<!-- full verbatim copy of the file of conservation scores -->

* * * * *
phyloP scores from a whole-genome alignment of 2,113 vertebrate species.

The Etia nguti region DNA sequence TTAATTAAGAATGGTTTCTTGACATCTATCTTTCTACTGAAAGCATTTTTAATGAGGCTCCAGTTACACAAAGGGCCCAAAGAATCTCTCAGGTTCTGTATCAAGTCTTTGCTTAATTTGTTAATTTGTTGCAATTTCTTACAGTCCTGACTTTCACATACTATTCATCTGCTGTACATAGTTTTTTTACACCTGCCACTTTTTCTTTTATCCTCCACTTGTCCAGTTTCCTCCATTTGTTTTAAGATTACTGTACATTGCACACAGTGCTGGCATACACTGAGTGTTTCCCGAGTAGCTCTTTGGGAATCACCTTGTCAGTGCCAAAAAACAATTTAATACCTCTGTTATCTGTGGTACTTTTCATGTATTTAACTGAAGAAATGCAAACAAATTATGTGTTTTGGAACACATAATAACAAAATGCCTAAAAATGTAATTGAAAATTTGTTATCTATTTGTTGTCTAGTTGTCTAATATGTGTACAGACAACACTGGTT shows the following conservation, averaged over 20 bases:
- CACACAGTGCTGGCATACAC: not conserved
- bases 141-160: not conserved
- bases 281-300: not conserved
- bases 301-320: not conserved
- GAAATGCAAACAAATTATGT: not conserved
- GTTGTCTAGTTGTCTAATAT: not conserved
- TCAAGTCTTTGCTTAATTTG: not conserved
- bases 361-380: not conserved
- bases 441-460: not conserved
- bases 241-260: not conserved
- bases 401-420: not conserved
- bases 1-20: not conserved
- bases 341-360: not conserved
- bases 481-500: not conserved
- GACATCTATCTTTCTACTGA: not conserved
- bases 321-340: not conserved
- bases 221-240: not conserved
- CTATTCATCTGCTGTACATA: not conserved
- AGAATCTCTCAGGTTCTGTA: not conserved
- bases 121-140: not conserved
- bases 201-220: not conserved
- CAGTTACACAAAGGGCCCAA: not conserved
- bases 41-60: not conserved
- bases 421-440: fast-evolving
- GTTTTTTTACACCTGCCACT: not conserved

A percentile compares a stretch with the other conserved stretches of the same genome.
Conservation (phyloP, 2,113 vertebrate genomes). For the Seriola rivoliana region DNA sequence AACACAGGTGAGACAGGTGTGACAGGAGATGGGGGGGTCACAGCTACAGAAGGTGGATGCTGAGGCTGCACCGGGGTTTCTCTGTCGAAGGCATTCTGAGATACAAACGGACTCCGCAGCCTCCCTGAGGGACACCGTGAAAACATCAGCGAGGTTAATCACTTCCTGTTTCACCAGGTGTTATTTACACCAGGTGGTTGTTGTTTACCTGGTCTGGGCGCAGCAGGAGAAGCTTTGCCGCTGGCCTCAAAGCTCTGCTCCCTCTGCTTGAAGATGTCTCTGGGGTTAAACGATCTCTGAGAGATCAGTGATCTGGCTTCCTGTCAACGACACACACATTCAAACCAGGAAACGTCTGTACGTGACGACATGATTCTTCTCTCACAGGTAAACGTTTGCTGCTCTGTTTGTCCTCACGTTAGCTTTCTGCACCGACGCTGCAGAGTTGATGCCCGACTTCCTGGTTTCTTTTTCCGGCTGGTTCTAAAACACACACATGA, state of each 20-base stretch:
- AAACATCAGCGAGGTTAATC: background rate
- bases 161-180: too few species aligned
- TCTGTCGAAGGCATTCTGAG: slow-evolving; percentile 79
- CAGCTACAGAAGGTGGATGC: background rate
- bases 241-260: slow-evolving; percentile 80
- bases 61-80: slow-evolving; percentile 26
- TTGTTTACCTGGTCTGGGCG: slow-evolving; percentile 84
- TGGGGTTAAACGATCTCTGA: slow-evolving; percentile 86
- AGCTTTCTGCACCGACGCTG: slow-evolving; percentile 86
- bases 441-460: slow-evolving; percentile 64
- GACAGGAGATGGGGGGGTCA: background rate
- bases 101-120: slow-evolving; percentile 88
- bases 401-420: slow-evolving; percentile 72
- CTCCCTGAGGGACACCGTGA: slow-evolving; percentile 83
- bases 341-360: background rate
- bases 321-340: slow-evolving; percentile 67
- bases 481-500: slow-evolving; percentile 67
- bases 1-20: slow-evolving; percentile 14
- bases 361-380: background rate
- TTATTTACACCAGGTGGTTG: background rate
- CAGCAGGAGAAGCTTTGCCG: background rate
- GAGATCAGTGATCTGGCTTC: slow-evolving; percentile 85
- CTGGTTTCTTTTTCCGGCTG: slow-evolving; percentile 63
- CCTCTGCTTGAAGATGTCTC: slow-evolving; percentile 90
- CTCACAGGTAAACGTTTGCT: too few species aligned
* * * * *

phyloP scores from a whole-genome alignment of 2,113 vertebrate species.

The Etia nguti region DNA sequence TTAATTAAGAATGGTTTCTTGACATCTATCTTTCTACTGAAAGCATTTTTAATGAGGCTCCAGTTACACAAAGGGCCCAAAGAATCTCTCAGGTTCTGTATCAAGTCTTTGCTTAATTTGTTAATTTGTTGCAATTTCTTACAGTCCTGACTTTCACATACTATTCATCTGCTGTACATAGTTTTTTTACACCTGCCACTTTTTCTTTTATCCTCCACTTGTCCAGTTTCCTCCATTTGTTTTAAGATTACTGTACATTGCACACAGTGCTGGCATACACTGAGTGTTTCCCGAGTAGCTCTTTGGGAATCACCTTGTCAGTGCCAAAAAACAATTTAATACCTCTGTTATCTGTGGTACTTTTCATGTATTTAACTGAAGAAATGCAAACAAATTATGTGTTTTGGAACACATAATAACAAAATGCCTAAAAATGTAATTGAAAATTTGTTATCTATTTGTTGTCTAGTTGTCTAATATGTGTACAGACAACACTGGTT shows the following conservation, averaged over 20 bases:
- CACACAGTGCTGGCATACAC: not conserved
- bases 141-160: not conserved
- bases 281-300: not conserved
- bases 301-320: not conserved
- GAAATGCAAACAAATTATGT: not conserved
- GTTGTCTAGTTGTCTAATAT: not conserved
- TCAAGTCTTTGCTTAATTTG: not conserved
- bases 361-380: not conserved
- bases 441-460: not conserved
- bases 241-260: not conserved
- bases 401-420: not conserved
- bases 1-20: not conserved
- bases 341-360: not conserved
- bases 481-500: not conserved
- GACATCTATCTTTCTACTGA: not conserved
- bases 321-340: not conserved
- bases 221-240: not conserved
- CTATTCATCTGCTGTACATA: not conserved
- AGAATCTCTCAGGTTCTGTA: not conserved
- bases 121-140: not conserved
- bases 201-220: not conserved
- CAGTTACACAAAGGGCCCAA: not conserved
- bases 41-60: not conserved
- bases 421-440: fast-evolving
- GTTTTTTTACACCTGCCACT: not conserved

A percentile compares a stretch with the other conserved stretches of the same genome.
Conservation (phyloP, 2,113 vertebrate genomes). For the Seriola rivoliana region DNA sequence AACACAGGTGAGACAGGTGTGACAGGAGATGGGGGGGTCACAGCTACAGAAGGTGGATGCTGAGGCTGCACCGGGGTTTCTCTGTCGAAGGCATTCTGAGATACAAACGGACTCCGCAGCCTCCCTGAGGGACACCGTGAAAACATCAGCGAGGTTAATCACTTCCTGTTTCACCAGGTGTTATTTACACCAGGTGGTTGTTGTTTACCTGGTCTGGGCGCAGCAGGAGAAGCTTTGCCGCTGGCCTCAAAGCTCTGCTCCCTCTGCTTGAAGATGTCTCTGGGGTTAAACGATCTCTGAGAGATCAGTGATCTGGCTTCCTGTCAACGACACACACATTCAAACCAGGAAACGTCTGTACGTGACGACATGATTCTTCTCTCACAGGTAAACGTTTGCTGCTCTGTTTGTCCTCACGTTAGCTTTCTGCACCGACGCTGCAGAGTTGATGCCCGACTTCCTGGTTTCTTTTTCCGGCTGGTTCTAAAACACACACATGA, state of each 20-base stretch:
- AAACATCAGCGAGGTTAATC: background rate
- bases 161-180: too few species aligned
- TCTGTCGAAGGCATTCTGAG: slow-evolving; percentile 79
- CAGCTACAGAAGGTGGATGC: background rate
- bases 241-260: slow-evolving; percentile 80
- bases 61-80: slow-evolving; percentile 26
- TTGTTTACCTGGTCTGGGCG: slow-evolving; percentile 84
- TGGGGTTAAACGATCTCTGA: slow-evolving; percentile 86
- AGCTTTCTGCACCGACGCTG: slow-evolving; percentile 86
- bases 441-460: slow-evolving; percentile 64
- GACAGGAGATGGGGGGGTCA: background rate
- bases 101-120: slow-evolving; percentile 88
- bases 401-420: slow-evolving; percentile 72
- CTCCCTGAGGGACACCGTGA: slow-evolving; percentile 83
- bases 341-360: background rate
- bases 321-340: slow-evolving; percentile 67
- bases 481-500: slow-evolving; percentile 67
- bases 1-20: slow-evolving; percentile 14
- bases 361-380: background rate
- TTATTTACACCAGGTGGTTG: background rate
- CAGCAGGAGAAGCTTTGCCG: background rate
- GAGATCAGTGATCTGGCTTC: slow-evolving; percentile 85
- CTGGTTTCTTTTTCCGGCTG: slow-evolving; percentile 63
- CCTCTGCTTGAAGATGTCTC: slow-evolving; percentile 90
- CTCACAGGTAAACGTTTGCT: too few species aligned